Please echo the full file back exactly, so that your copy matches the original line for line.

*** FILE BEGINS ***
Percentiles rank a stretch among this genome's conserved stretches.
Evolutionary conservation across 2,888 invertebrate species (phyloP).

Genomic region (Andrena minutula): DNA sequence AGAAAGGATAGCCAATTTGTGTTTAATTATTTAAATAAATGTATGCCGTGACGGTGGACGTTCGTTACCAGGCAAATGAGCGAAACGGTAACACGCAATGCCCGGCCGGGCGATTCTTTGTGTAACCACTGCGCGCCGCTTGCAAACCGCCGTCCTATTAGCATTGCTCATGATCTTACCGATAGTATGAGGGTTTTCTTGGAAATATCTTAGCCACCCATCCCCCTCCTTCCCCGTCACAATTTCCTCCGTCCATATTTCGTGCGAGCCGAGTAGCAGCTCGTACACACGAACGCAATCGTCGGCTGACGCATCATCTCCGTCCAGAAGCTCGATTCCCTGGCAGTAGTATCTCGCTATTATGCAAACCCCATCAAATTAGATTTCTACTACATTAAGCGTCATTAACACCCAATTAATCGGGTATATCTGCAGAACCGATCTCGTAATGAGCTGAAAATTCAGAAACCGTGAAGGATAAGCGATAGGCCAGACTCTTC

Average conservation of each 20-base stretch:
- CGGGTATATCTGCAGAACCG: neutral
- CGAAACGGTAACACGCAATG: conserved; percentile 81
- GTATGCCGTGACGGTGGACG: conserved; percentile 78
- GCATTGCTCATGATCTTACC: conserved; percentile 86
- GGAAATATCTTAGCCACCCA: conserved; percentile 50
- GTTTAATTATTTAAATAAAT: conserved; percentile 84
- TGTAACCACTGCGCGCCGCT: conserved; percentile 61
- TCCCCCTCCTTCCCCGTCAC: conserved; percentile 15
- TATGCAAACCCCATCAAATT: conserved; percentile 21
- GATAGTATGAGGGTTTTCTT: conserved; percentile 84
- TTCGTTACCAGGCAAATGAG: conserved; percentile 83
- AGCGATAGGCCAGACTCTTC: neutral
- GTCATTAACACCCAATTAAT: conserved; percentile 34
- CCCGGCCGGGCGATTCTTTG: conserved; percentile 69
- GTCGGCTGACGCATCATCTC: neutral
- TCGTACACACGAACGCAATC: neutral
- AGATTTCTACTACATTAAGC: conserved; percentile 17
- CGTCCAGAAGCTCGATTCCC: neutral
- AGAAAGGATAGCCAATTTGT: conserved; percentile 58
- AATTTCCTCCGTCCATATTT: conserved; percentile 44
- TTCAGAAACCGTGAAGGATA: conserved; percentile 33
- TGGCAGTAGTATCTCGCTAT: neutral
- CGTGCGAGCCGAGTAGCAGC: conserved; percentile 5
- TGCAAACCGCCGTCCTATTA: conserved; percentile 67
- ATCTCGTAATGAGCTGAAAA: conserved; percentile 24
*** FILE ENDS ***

Percentiles rank a stretch among this genome's conserved stretches.
Evolutionary conservation across 2,888 invertebrate species (phyloP).

Genomic region (Andrena minutula): DNA sequence AGAAAGGATAGCCAATTTGTGTTTAATTATTTAAATAAATGTATGCCGTGACGGTGGACGTTCGTTACCAGGCAAATGAGCGAAACGGTAACACGCAATGCCCGGCCGGGCGATTCTTTGTGTAACCACTGCGCGCCGCTTGCAAACCGCCGTCCTATTAGCATTGCTCATGATCTTACCGATAGTATGAGGGTTTTCTTGGAAATATCTTAGCCACCCATCCCCCTCCTTCCCCGTCACAATTTCCTCCGTCCATATTTCGTGCGAGCCGAGTAGCAGCTCGTACACACGAACGCAATCGTCGGCTGACGCATCATCTCCGTCCAGAAGCTCGATTCCCTGGCAGTAGTATCTCGCTATTATGCAAACCCCATCAAATTAGATTTCTACTACATTAAGCGTCATTAACACCCAATTAATCGGGTATATCTGCAGAACCGATCTCGTAATGAGCTGAAAATTCAGAAACCGTGAAGGATAAGCGATAGGCCAGACTCTTC

Average conservation of each 20-base stretch:
- CGGGTATATCTGCAGAACCG: neutral
- CGAAACGGTAACACGCAATG: conserved; percentile 81
- GTATGCCGTGACGGTGGACG: conserved; percentile 78
- GCATTGCTCATGATCTTACC: conserved; percentile 86
- GGAAATATCTTAGCCACCCA: conserved; percentile 50
- GTTTAATTATTTAAATAAAT: conserved; percentile 84
- TGTAACCACTGCGCGCCGCT: conserved; percentile 61
- TCCCCCTCCTTCCCCGTCAC: conserved; percentile 15
- TATGCAAACCCCATCAAATT: conserved; percentile 21
- GATAGTATGAGGGTTTTCTT: conserved; percentile 84
- TTCGTTACCAGGCAAATGAG: conserved; percentile 83
- AGCGATAGGCCAGACTCTTC: neutral
- GTCATTAACACCCAATTAAT: conserved; percentile 34
- CCCGGCCGGGCGATTCTTTG: conserved; percentile 69
- GTCGGCTGACGCATCATCTC: neutral
- TCGTACACACGAACGCAATC: neutral
- AGATTTCTACTACATTAAGC: conserved; percentile 17
- CGTCCAGAAGCTCGATTCCC: neutral
- AGAAAGGATAGCCAATTTGT: conserved; percentile 58
- AATTTCCTCCGTCCATATTT: conserved; percentile 44
- TTCAGAAACCGTGAAGGATA: conserved; percentile 33
- TGGCAGTAGTATCTCGCTAT: neutral
- CGTGCGAGCCGAGTAGCAGC: conserved; percentile 5
- TGCAAACCGCCGTCCTATTA: conserved; percentile 67
- ATCTCGTAATGAGCTGAAAA: conserved; percentile 24